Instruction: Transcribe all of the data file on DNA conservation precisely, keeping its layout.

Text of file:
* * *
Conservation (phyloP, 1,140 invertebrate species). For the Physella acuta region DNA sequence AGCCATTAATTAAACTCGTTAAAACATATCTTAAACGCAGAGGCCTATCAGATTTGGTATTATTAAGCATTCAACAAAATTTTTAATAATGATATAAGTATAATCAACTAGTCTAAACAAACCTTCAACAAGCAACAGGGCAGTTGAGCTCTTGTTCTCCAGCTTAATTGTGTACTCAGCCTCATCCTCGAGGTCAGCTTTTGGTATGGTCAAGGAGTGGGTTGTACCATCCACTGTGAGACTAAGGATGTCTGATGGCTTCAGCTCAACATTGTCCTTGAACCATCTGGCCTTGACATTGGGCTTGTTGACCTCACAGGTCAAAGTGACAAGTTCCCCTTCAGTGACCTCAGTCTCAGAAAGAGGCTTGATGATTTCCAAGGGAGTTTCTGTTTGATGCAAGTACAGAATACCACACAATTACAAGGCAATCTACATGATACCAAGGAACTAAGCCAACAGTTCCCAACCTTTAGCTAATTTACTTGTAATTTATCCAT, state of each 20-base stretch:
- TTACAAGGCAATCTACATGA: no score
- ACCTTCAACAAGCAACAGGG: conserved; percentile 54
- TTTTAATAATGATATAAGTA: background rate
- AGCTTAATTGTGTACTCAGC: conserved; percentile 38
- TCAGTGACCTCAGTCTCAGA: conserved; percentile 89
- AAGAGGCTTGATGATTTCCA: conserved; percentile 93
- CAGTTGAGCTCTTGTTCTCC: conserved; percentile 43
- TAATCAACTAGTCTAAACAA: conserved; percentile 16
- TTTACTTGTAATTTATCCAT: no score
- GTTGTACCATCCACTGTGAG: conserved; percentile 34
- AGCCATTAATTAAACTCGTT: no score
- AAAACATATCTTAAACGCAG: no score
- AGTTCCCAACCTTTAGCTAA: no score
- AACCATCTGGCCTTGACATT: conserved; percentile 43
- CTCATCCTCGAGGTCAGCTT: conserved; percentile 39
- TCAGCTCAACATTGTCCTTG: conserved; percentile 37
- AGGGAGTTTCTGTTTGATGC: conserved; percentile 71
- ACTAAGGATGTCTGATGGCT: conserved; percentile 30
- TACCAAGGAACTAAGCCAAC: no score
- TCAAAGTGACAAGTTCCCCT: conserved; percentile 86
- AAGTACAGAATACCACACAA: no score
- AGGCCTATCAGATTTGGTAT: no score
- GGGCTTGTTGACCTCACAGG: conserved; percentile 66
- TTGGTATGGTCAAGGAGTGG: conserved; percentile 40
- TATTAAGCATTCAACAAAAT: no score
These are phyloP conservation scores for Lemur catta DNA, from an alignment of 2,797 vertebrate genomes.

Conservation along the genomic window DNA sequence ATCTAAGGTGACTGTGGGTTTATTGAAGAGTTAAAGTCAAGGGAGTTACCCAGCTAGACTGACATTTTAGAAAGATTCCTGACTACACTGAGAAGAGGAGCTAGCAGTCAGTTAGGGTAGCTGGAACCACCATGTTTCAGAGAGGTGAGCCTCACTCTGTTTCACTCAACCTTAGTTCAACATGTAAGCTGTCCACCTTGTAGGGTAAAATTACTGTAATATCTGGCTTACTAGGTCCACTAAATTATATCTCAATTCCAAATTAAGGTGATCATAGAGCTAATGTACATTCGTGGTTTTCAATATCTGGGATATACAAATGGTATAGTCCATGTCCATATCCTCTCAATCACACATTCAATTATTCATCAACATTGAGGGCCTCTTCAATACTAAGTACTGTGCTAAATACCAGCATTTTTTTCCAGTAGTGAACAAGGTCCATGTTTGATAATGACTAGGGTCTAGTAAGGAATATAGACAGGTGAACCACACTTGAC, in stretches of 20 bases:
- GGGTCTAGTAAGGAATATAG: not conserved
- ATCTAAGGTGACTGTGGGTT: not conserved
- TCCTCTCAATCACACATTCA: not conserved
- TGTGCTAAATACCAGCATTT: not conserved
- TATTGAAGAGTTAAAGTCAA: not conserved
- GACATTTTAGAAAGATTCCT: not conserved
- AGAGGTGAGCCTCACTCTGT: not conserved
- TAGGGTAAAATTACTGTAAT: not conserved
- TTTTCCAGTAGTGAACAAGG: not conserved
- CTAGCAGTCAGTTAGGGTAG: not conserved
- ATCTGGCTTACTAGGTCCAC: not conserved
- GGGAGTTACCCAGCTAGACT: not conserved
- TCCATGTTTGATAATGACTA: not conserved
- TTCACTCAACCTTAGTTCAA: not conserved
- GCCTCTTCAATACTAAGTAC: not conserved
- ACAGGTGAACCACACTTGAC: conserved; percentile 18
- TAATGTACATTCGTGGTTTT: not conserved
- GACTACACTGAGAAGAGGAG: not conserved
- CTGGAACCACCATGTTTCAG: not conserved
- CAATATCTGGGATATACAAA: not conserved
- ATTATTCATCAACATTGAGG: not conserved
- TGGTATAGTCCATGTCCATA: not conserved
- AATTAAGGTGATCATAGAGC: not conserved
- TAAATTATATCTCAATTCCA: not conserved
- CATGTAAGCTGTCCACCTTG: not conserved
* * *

Conservation (phyloP, 1,140 invertebrate species). For the Physella acuta region DNA sequence AGCCATTAATTAAACTCGTTAAAACATATCTTAAACGCAGAGGCCTATCAGATTTGGTATTATTAAGCATTCAACAAAATTTTTAATAATGATATAAGTATAATCAACTAGTCTAAACAAACCTTCAACAAGCAACAGGGCAGTTGAGCTCTTGTTCTCCAGCTTAATTGTGTACTCAGCCTCATCCTCGAGGTCAGCTTTTGGTATGGTCAAGGAGTGGGTTGTACCATCCACTGTGAGACTAAGGATGTCTGATGGCTTCAGCTCAACATTGTCCTTGAACCATCTGGCCTTGACATTGGGCTTGTTGACCTCACAGGTCAAAGTGACAAGTTCCCCTTCAGTGACCTCAGTCTCAGAAAGAGGCTTGATGATTTCCAAGGGAGTTTCTGTTTGATGCAAGTACAGAATACCACACAATTACAAGGCAATCTACATGATACCAAGGAACTAAGCCAACAGTTCCCAACCTTTAGCTAATTTACTTGTAATTTATCCAT, state of each 20-base stretch:
- TTACAAGGCAATCTACATGA: no score
- ACCTTCAACAAGCAACAGGG: conserved; percentile 54
- TTTTAATAATGATATAAGTA: background rate
- AGCTTAATTGTGTACTCAGC: conserved; percentile 38
- TCAGTGACCTCAGTCTCAGA: conserved; percentile 89
- AAGAGGCTTGATGATTTCCA: conserved; percentile 93
- CAGTTGAGCTCTTGTTCTCC: conserved; percentile 43
- TAATCAACTAGTCTAAACAA: conserved; percentile 16
- TTTACTTGTAATTTATCCAT: no score
- GTTGTACCATCCACTGTGAG: conserved; percentile 34
- AGCCATTAATTAAACTCGTT: no score
- AAAACATATCTTAAACGCAG: no score
- AGTTCCCAACCTTTAGCTAA: no score
- AACCATCTGGCCTTGACATT: conserved; percentile 43
- CTCATCCTCGAGGTCAGCTT: conserved; percentile 39
- TCAGCTCAACATTGTCCTTG: conserved; percentile 37
- AGGGAGTTTCTGTTTGATGC: conserved; percentile 71
- ACTAAGGATGTCTGATGGCT: conserved; percentile 30
- TACCAAGGAACTAAGCCAAC: no score
- TCAAAGTGACAAGTTCCCCT: conserved; percentile 86
- AAGTACAGAATACCACACAA: no score
- AGGCCTATCAGATTTGGTAT: no score
- GGGCTTGTTGACCTCACAGG: conserved; percentile 66
- TTGGTATGGTCAAGGAGTGG: conserved; percentile 40
- TATTAAGCATTCAACAAAAT: no score
These are phyloP conservation scores for Lemur catta DNA, from an alignment of 2,797 vertebrate genomes.

Conservation along the genomic window DNA sequence ATCTAAGGTGACTGTGGGTTTATTGAAGAGTTAAAGTCAAGGGAGTTACCCAGCTAGACTGACATTTTAGAAAGATTCCTGACTACACTGAGAAGAGGAGCTAGCAGTCAGTTAGGGTAGCTGGAACCACCATGTTTCAGAGAGGTGAGCCTCACTCTGTTTCACTCAACCTTAGTTCAACATGTAAGCTGTCCACCTTGTAGGGTAAAATTACTGTAATATCTGGCTTACTAGGTCCACTAAATTATATCTCAATTCCAAATTAAGGTGATCATAGAGCTAATGTACATTCGTGGTTTTCAATATCTGGGATATACAAATGGTATAGTCCATGTCCATATCCTCTCAATCACACATTCAATTATTCATCAACATTGAGGGCCTCTTCAATACTAAGTACTGTGCTAAATACCAGCATTTTTTTCCAGTAGTGAACAAGGTCCATGTTTGATAATGACTAGGGTCTAGTAAGGAATATAGACAGGTGAACCACACTTGAC, in stretches of 20 bases:
- GGGTCTAGTAAGGAATATAG: not conserved
- ATCTAAGGTGACTGTGGGTT: not conserved
- TCCTCTCAATCACACATTCA: not conserved
- TGTGCTAAATACCAGCATTT: not conserved
- TATTGAAGAGTTAAAGTCAA: not conserved
- GACATTTTAGAAAGATTCCT: not conserved
- AGAGGTGAGCCTCACTCTGT: not conserved
- TAGGGTAAAATTACTGTAAT: not conserved
- TTTTCCAGTAGTGAACAAGG: not conserved
- CTAGCAGTCAGTTAGGGTAG: not conserved
- ATCTGGCTTACTAGGTCCAC: not conserved
- GGGAGTTACCCAGCTAGACT: not conserved
- TCCATGTTTGATAATGACTA: not conserved
- TTCACTCAACCTTAGTTCAA: not conserved
- GCCTCTTCAATACTAAGTAC: not conserved
- ACAGGTGAACCACACTTGAC: conserved; percentile 18
- TAATGTACATTCGTGGTTTT: not conserved
- GACTACACTGAGAAGAGGAG: not conserved
- CTGGAACCACCATGTTTCAG: not conserved
- CAATATCTGGGATATACAAA: not conserved
- ATTATTCATCAACATTGAGG: not conserved
- TGGTATAGTCCATGTCCATA: not conserved
- AATTAAGGTGATCATAGAGC: not conserved
- TAAATTATATCTCAATTCCA: not conserved
- CATGTAAGCTGTCCACCTTG: not conserved